Morse Code (CW)
Morse Code is the simplest form of transmission found virtually all over the RFRadio Frequency bands for a variety of uses. The most common use of this is for Call-sign Beacons by both Amateur and Military operators.
In addition to military and some amateur radio use, there are any number of Numbers stations that send cut numbers using CWContinuous Wave. In addition the Russians have been using this mode for years for their military (including their 'Bear' net, used by their Air Force), as well as the Single Letter HFHigh Frequency (3-30 MHz) Beacons (SLHFB), the actual purpose of which is not fully understood. The Israelis have used this mode for years for station 4XZ.
CWContinuous Wave (Continuous Wave) uses the simple On-Off Keying modulation (OOKOn-Off Keying Modulation).
FSKFrequency-Shift Keying-CWContinuous Wave
FSKFrequency-Shift Keying-CWContinuous Wave means Frequency Shift Keying CWContinuous Wave. Instead of OOKOn-Off Keying Modulation, the carrier is always activated as long as the transmission lasts. During pauses between dots, dashes or characters the frequency is shifted downwards. Whilst the upper trace shown on the screen contains the morse information the lower trace is drawn during signal pauses. The advantage of this mode is its redundancy. If, for instance, a dash is falling into pieces caused by QRM (interference) there's still a chance to determine subsequently by checking the lower trace if the signal really had contained that dash or rather several dots.
|FSKFrequency-Shift Keying-CWContinuous Wave|
Single Letter Beacons
Single Letter Letter beacons have been referred to as:
- SLHFB, or "Single Letter High Frequency Beacons"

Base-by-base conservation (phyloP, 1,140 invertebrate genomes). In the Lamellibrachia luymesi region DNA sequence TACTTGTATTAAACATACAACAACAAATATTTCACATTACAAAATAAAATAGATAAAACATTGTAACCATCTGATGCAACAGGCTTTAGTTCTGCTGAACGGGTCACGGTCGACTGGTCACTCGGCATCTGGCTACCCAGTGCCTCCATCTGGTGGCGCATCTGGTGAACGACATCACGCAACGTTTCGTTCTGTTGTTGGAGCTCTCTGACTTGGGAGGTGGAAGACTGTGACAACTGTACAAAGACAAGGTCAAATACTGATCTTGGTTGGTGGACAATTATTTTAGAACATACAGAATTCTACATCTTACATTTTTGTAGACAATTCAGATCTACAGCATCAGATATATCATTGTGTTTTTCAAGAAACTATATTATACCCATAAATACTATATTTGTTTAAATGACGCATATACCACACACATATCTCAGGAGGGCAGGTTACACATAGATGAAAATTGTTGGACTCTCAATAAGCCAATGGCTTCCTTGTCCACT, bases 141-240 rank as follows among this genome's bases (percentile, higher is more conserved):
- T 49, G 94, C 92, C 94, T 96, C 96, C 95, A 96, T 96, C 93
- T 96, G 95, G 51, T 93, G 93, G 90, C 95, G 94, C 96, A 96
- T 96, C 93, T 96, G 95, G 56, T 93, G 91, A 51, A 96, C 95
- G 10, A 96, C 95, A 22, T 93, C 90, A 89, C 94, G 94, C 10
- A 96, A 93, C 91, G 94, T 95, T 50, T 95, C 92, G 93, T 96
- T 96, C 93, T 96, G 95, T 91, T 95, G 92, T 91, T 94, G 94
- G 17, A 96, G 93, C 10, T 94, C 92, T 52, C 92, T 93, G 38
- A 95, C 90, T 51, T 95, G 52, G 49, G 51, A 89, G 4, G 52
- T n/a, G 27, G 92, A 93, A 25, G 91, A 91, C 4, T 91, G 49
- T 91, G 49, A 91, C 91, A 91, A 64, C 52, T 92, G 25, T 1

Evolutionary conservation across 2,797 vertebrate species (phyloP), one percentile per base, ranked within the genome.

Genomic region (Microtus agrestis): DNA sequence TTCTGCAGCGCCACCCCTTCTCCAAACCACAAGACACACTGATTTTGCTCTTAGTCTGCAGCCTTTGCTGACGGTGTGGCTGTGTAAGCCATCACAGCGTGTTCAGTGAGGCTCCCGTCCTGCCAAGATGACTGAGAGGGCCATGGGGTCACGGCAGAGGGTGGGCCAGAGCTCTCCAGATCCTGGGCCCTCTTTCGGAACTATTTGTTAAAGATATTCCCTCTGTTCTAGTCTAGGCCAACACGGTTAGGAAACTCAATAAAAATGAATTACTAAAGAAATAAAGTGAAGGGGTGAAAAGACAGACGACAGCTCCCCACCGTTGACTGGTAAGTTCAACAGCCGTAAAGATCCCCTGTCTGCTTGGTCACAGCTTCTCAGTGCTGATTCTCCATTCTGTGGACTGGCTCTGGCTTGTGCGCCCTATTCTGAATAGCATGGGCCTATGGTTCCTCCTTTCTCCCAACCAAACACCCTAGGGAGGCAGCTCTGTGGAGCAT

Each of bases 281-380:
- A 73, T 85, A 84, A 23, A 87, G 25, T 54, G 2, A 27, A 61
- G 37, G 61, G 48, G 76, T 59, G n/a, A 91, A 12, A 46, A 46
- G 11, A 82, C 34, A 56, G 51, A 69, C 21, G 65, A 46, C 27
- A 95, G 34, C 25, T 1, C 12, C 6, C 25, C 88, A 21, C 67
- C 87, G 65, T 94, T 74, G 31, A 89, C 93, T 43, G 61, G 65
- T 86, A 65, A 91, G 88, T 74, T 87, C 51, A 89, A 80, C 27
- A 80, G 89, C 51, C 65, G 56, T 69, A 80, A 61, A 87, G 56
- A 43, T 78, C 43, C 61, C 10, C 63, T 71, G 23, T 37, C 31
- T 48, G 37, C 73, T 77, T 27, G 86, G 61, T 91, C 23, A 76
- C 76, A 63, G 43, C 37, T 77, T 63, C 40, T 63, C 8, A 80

- SLHFM, or "Single Letter High Frequency Markers"
- Cluster beacons
- MX — an ENIGMA and ENIGMA-2000 designation.
The single letter beacons can be classified into two groups, "cluster beacons" and "channel markers". A beacon "P" exists in both groups. A third group, called FSKFrequency-Shift Keying beacons, is now extinct. The following sections list the beacons currently (December 2007) active, according to published listeners’ reports.
A group of radio beacons with single-letter identifiers ("C", "D", "M", "S", "P", "A", "M" and "K") have been regularly reported near 3594, 4558, 5154, 7039, 8495, 10872, 13528, 16332 and 20048 kHzKiloHertz (kHz) 10^3 Hz. The term "cluster beacons" is frequently used for them, as they transmit in parallel on frequencies only 0.1 kHzKiloHertz (kHz) 10^3 Hz apart. These beacons transmit only their single-letter identifier in standard CWContinuous Wave (A1A) using Morse code.
Solitary beacons/channel markers
A second family of letter beacons includes all those operating outside the clusters. For this reason, they are often called "solitary beacons" or "solitaires". They also transmit their single-letter identifier in standard CWContinuous Wave (A1A) using Morse code.
- Hobby Level Software (Mac)
- Hobby Level Software (Multi Platform)
- Hobby Level Software (Windows)
- Professional Equipment/Software
- Ham Radio Deluxe in the Digital Master module
- Wavecom W-Code
- Wavecom W-Spectra
- Hoka Code 300-32